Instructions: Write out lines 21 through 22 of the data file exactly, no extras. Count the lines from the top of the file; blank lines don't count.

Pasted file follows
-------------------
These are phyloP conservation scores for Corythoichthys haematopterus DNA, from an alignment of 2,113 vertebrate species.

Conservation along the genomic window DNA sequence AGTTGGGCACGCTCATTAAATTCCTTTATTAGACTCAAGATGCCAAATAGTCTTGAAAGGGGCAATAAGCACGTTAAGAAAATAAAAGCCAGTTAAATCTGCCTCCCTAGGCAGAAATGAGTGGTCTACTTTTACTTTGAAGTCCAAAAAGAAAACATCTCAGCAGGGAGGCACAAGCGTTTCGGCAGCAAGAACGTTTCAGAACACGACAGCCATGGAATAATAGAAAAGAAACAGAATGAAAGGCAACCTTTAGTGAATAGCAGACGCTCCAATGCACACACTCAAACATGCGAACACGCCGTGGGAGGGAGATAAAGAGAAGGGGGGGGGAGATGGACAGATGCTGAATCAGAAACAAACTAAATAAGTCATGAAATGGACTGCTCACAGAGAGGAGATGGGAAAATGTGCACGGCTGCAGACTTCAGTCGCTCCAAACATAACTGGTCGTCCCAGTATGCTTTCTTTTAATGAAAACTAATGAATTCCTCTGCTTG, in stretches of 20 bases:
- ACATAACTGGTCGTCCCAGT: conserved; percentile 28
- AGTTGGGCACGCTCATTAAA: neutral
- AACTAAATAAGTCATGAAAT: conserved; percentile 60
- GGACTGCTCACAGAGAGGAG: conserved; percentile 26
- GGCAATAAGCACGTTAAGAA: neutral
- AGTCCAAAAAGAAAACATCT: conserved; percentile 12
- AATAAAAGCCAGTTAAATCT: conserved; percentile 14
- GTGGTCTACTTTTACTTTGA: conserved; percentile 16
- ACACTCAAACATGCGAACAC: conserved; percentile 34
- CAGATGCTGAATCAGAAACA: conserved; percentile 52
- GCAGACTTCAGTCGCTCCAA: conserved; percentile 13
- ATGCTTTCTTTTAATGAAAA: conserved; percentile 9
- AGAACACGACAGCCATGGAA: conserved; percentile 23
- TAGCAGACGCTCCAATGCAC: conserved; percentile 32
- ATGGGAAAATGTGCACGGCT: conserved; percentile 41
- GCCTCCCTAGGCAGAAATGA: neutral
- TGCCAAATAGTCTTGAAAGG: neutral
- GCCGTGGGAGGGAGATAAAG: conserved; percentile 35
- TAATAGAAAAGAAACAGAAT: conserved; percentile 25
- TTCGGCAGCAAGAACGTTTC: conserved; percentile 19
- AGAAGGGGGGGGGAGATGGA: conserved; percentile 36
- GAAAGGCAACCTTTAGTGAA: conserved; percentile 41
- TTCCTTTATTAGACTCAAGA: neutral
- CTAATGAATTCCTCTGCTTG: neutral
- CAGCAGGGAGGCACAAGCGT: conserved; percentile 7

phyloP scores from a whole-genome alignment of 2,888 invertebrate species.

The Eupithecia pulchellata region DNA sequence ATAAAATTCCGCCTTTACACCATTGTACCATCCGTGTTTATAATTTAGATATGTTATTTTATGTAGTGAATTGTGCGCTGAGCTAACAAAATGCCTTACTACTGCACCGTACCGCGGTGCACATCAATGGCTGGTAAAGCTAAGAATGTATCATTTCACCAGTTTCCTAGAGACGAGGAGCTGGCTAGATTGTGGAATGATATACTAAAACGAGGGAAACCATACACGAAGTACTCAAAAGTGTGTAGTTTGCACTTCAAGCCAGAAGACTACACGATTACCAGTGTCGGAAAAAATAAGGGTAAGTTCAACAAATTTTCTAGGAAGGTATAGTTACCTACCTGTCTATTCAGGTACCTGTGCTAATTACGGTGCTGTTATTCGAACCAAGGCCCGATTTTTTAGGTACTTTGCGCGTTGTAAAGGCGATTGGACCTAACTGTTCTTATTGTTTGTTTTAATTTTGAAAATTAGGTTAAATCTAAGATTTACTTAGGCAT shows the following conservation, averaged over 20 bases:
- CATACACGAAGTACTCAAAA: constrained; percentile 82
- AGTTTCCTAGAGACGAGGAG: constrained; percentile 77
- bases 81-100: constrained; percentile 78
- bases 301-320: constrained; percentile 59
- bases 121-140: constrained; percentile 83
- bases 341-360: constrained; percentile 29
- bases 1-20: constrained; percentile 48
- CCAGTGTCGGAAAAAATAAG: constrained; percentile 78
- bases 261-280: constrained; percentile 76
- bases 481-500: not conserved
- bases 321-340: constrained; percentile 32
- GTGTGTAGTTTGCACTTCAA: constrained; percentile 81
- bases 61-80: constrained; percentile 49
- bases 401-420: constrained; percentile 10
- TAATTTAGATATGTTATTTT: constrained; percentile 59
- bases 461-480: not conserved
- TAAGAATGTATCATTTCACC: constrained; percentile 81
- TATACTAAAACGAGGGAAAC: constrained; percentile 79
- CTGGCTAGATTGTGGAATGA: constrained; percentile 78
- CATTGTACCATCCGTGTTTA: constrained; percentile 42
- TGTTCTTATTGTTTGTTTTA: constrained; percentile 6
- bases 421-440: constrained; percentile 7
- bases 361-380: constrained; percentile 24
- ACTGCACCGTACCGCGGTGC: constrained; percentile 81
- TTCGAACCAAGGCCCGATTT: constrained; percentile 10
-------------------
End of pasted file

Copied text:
- TAATAGAAAAGAAACAGAAT: conserved; percentile 25
- TTCGGCAGCAAGAACGTTTC: conserved; percentile 19